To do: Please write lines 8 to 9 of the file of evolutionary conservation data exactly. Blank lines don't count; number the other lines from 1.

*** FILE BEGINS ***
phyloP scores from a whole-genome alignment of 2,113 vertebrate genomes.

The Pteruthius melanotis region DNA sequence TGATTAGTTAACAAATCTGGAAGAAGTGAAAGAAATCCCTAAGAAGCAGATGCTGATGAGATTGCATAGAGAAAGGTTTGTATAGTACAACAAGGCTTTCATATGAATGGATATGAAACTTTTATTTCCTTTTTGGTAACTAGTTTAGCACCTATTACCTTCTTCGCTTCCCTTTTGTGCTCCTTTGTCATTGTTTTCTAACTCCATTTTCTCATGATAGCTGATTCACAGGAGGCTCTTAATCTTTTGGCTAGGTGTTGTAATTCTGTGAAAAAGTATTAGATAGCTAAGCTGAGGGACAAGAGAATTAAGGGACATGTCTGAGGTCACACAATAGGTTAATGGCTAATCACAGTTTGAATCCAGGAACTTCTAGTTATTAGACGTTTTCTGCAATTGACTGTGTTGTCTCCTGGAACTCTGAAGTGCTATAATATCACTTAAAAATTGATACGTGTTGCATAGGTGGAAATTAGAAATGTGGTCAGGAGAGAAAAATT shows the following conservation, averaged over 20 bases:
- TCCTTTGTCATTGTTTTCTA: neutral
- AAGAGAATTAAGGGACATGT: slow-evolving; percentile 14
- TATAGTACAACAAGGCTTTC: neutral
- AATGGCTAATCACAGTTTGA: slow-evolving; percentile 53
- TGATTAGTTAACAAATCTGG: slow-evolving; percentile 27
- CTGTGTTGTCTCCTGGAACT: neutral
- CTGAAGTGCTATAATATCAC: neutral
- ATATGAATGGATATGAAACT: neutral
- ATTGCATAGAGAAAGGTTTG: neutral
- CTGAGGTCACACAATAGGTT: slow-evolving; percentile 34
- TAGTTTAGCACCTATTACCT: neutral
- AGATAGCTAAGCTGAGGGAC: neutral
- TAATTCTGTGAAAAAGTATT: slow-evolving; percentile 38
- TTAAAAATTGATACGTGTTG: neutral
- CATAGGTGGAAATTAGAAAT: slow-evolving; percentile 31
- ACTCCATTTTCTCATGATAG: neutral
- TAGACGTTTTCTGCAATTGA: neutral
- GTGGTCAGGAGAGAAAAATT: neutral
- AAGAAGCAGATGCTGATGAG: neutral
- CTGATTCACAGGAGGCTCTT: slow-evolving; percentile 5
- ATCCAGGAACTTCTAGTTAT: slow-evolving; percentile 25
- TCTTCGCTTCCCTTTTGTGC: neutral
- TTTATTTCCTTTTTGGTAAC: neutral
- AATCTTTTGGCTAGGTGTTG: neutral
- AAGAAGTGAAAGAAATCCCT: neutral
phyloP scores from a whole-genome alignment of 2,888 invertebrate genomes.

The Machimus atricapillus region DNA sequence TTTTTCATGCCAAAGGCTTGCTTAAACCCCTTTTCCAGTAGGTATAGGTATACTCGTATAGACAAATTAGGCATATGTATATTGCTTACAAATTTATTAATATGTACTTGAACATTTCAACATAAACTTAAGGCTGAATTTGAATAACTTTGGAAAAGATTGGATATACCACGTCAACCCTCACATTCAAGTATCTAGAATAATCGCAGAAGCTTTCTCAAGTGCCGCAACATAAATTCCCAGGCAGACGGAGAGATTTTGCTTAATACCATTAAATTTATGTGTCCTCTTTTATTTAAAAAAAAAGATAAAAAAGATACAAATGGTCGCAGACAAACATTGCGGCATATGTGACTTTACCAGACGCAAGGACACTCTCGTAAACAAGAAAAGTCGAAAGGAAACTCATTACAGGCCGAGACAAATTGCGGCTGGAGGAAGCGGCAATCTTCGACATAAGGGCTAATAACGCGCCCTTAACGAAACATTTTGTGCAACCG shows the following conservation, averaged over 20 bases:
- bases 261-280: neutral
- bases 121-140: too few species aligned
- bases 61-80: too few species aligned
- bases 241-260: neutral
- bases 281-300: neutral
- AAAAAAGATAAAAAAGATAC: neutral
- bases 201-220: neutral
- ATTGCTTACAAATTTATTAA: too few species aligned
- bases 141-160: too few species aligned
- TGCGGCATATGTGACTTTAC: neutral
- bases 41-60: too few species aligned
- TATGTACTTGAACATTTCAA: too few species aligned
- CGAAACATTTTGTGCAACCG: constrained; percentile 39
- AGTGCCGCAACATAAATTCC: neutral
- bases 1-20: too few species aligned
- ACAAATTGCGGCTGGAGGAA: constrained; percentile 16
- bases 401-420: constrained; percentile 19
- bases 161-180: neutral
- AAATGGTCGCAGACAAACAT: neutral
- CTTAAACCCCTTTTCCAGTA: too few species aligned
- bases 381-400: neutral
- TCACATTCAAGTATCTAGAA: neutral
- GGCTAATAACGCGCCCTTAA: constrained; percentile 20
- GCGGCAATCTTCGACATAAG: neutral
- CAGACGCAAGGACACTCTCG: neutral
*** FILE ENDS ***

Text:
- CTGTGTTGTCTCCTGGAACT: neutral
- CTGAAGTGCTATAATATCAC: neutral